I recently read a very interesting article in the NY Times Magazine - Silicon Valley’s Youth Problem. “In start-up land, the young barely talk to the old (and vice versa). That makes for a lot of cool apps. But great technology? Not so much,” says its tagline. Its author, Yiren Lu, graduated from Harvard last year with a degree in math and is currently a masters student in computer science at Columbia.
I really enjoyed the article. Ms Lu is a very good writer, storyteller and ethnographer, i.e., a kind of cultural anthropologist. Her article chronicles what she calls the Smart Kids and their Sexting Apps culture of Silicon Valley, a youth bubble combined with “a frenzied bubble of app-making and an even vaguer dread that what we are making might not be that meaningful.”
“There is a sense among them of manifest destiny, of This is our time,” she writes. What do people in Silicon Valley plan to do once they hit 35 and are officially over the hill?, asks a member of Quora, a popular question-answer site. “Despite its breathtaking arrogance, the question resonates; it articulates concerns about tech being, if not ageist, then at least increasingly youth-fetishizing.”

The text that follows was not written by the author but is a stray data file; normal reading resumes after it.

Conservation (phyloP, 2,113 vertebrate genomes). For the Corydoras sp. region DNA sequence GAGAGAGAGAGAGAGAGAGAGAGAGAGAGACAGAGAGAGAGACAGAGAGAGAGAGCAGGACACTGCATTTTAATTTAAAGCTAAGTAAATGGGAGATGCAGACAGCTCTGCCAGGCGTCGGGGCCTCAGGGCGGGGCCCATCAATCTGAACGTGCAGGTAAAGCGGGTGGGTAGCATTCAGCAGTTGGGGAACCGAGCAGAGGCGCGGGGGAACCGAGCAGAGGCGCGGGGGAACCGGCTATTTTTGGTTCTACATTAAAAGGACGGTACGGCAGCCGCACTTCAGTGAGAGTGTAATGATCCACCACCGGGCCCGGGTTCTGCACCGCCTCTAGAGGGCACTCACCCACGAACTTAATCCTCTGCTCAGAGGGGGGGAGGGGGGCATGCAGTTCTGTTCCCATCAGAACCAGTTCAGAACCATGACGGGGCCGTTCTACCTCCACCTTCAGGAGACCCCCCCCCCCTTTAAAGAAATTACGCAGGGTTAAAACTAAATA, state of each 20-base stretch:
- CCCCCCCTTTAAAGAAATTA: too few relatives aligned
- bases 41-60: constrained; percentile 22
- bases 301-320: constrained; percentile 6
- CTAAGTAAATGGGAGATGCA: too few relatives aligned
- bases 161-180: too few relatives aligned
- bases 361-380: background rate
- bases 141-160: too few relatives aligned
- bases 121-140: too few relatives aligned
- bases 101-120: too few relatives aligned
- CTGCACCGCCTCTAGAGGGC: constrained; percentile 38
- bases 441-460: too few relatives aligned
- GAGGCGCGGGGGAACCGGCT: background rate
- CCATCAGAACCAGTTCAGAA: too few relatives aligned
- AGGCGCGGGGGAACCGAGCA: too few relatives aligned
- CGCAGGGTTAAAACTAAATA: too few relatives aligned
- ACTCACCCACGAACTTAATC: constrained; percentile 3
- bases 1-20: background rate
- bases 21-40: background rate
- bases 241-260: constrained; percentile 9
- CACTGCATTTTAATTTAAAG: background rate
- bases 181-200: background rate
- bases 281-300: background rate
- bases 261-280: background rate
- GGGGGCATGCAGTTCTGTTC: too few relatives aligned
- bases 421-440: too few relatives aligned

This question brought to mind don’t trust anyone over the age of 30, a phrase that embodied the generation gap of another era, the sixties, when societal and cultural battles were fought in a number of areas, including civil rights, the Vietnam War, and the feminist movement. While the generation gap Ms Lu writes about deals with very different, less weighty issues, there are a few similarities.